Press-Republican

FYI...

August 26, 2013

Have teens really stopped using Facebook?

In baseball, trend-spotting tends to be based on statistical analysis. In fashion, it's driven by runway shows. And when it comes to social networks, the ascendant paradigm for forecasting the future seems to center on first-person anecdotes and unsupported hearsay from random teen-agers.

Earlier this year it was Josh Miller's unnamed 15-year-old sister who drove the media conversation around the alleged decline of Facebook and the rise of Snapchat, Instagram and Tumblr. This week it's a post on the social-media blog Mashable by a 13-year-old HelloGiggles correspondent named Ruby Karp. Her post, headlined "I'm 13 and None of My Friends Use Facebook," has garnered some 36,000 Facebook shares since it was published on Sunday. It has, predictably, launched a fresh armada of blog posts heralding the imminent fall of the great social network.

"Is this the beginning of the end for Facebook?" one asks. "Is Facebook hurtling toward irrelevance, or is it already there?" wonders MSN. Mashable's own Todd Wasserman was moved by Karp's post to speculate about whether Facebook is the next Yahoo. The Huffington Post this week is hosting a live video segment centered on the question, "Without Teens, Does Facebook Have a Future?"

That's an interesting hypothetical. But - call me old-fashioned - I'd prefer to draw data from a slightly wider sample than Ruby Karp and Josh Miller's sister before drawing firm conclusions about the death of Facebook among teens. To be clear, I'm not saying that posts like Miller's and Karp's are without merit. When analyzing the prospects of billion-dollar companies whose fortunes rely in significant part on their cachet among young people, it's great to hear from some actual teens now and then among all the middle-aged talking heads. But the sweeping generalizations some media outlets were quick to make on the basis of Karp's blog post left me wondering: Did they actually read it?

Text Only | Photo Reprints
FYI...
  • Why do wolves howl?

    Of all the myths that dog the wolf, none is more widely accepted than the idea that wolves howl at the moon. Images of wolves with their heads upturned, singing at the night sky, are as unquestioned as a goldfish's three-second memory or a dog's color-blindness (both also myths).

    April 24, 2014

  • treadmill-very-fast.jpg Tax deduction for a gym membership?

    April marks another tax season when millions of Americans will deduct expenses related to home ownership, children and education from their annual tax bill. These deductions exist because of their perceived value to society; they encourage behaviors that keep the wheels of the economy turning. So why shouldn't the tax code be revised to reward preventive health?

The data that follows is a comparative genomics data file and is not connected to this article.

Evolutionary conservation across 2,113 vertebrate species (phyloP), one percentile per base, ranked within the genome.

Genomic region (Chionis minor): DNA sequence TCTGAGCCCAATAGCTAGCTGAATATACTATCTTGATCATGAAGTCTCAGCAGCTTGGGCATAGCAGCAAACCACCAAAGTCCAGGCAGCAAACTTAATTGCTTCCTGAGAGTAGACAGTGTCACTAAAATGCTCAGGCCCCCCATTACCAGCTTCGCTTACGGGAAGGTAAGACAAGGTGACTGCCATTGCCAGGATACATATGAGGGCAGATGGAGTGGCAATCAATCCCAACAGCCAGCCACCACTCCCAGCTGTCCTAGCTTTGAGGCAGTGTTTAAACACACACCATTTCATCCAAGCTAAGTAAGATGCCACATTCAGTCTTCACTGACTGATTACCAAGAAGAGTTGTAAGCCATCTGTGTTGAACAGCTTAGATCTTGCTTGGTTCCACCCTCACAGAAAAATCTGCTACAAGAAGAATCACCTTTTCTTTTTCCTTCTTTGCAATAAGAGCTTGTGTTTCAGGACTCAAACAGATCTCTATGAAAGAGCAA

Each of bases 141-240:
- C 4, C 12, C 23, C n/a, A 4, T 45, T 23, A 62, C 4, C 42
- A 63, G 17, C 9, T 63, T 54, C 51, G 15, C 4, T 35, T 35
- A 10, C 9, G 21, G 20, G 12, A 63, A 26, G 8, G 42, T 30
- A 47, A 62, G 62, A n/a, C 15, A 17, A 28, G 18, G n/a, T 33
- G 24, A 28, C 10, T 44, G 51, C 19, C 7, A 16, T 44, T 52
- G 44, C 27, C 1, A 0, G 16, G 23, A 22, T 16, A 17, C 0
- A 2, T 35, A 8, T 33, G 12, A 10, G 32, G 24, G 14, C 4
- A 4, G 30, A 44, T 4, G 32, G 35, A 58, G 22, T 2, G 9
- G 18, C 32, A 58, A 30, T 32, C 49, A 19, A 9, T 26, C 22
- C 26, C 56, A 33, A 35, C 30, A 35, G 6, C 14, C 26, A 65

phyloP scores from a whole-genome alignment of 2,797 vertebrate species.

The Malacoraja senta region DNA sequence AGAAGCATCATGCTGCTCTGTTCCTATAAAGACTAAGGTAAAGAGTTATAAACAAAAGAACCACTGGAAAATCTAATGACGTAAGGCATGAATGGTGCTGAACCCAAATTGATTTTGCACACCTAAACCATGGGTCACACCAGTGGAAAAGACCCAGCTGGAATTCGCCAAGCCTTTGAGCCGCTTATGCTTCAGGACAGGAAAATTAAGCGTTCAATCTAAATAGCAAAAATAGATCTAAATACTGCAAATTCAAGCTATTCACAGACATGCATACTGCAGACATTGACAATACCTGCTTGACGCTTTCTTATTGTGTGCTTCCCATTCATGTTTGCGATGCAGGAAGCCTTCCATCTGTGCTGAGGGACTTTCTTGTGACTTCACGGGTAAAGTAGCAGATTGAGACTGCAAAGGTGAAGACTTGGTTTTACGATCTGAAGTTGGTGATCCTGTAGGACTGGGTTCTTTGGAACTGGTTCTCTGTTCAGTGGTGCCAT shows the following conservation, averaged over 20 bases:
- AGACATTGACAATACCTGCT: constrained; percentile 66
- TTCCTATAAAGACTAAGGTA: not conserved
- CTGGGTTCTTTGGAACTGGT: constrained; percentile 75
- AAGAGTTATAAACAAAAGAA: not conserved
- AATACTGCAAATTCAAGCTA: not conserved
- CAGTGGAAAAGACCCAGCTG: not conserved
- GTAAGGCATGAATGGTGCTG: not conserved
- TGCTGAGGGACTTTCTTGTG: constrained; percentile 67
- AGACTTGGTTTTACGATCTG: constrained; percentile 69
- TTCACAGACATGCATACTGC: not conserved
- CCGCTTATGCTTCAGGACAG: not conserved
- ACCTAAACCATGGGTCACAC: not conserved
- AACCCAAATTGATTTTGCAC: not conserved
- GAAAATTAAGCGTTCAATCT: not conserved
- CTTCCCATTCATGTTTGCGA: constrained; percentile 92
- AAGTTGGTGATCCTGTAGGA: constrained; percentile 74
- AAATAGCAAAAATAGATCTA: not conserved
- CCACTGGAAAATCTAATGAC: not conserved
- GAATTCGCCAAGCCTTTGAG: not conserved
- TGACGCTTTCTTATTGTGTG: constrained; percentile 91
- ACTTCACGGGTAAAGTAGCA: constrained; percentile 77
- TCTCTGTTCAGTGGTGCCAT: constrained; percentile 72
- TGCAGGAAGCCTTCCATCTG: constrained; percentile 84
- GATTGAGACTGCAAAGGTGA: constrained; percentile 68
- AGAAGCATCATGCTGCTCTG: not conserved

April 23, 2014 1 Photo

  • Teens trading naked selfies for mugshots

    Will teenagers ever learn? You think yours will. Maybe so. But it's likely that was also the hope of the parents of children who were so shamed by nude photos of themselves that went south - how else can they go - that they killed themselves.

    April 22, 2014

  • Boston doctors can now prescribe you a bike

    The City of Boston this week is rolling out a new program that's whimsically known as "Prescribe-a-Bike." Part medicine, part welfare, the initiative allows doctors at Boston Medical Center to write "prescriptions" for low-income patients to get yearlong memberships to Hubway, the city's bike-share system, for only $5.

    April 21, 2014

  • Why Facebook is getting into the banking game

    Who would want to use Facebook as a bank? That's the question that immediately arises from news that the social network intends to get into the electronic money business.

    April 19, 2014

  • DayCareCosts.jpg Day care's cost can exceed college tuition in some states

    Most parents will deal with an even larger kid-related expense long before college, and it's a cost that very few of them are as prepared for: day care.

    April 18, 2014 1 Photo

  • Millions of Android phones, tablets vulnerable to Heartbleed bug

    Millions of smartphones and tablets running Google's Android operating system have the Heartbleed software bug, in a sign of how broadly the flaw extends beyond the Web and into consumer devices.

    April 17, 2014

  • Stepping forward: The real Colbert

    Letterman changed the late-night TV game between his run on NBC's "Late Night" and starting the "Late Show" franchise in 1993. And while it's tough to replace a pop-culture icon, Colbert, in terms of pedigree and sense of humor, makes the most sense.

    April 16, 2014

  • news_twitter.jpg Travelers fly on Air Twitter

    The enlightened age of social media has dawned over the airline industry, casting shadows over telephone call centers and on-site agents. Facebook and Twitter are racking up the friends and followers while the hold music plays on.

    April 15, 2014 1 Photo

  • 297px-Starbucks_Corporation_Logo_2011.svg.png Why Starbucks won't recycle your paper coffee cup

    When you drop that used white paper cup into the bin next to the door at a Starbucks, have you done your part to save the planet? Starbucks has long hoped that you would think so. After all, there's no better way to attract an affluent, eco-conscious clientele than to convince customers that your disposable product is "renewable."

    April 14, 2014 1 Photo

Videos: Editor Picks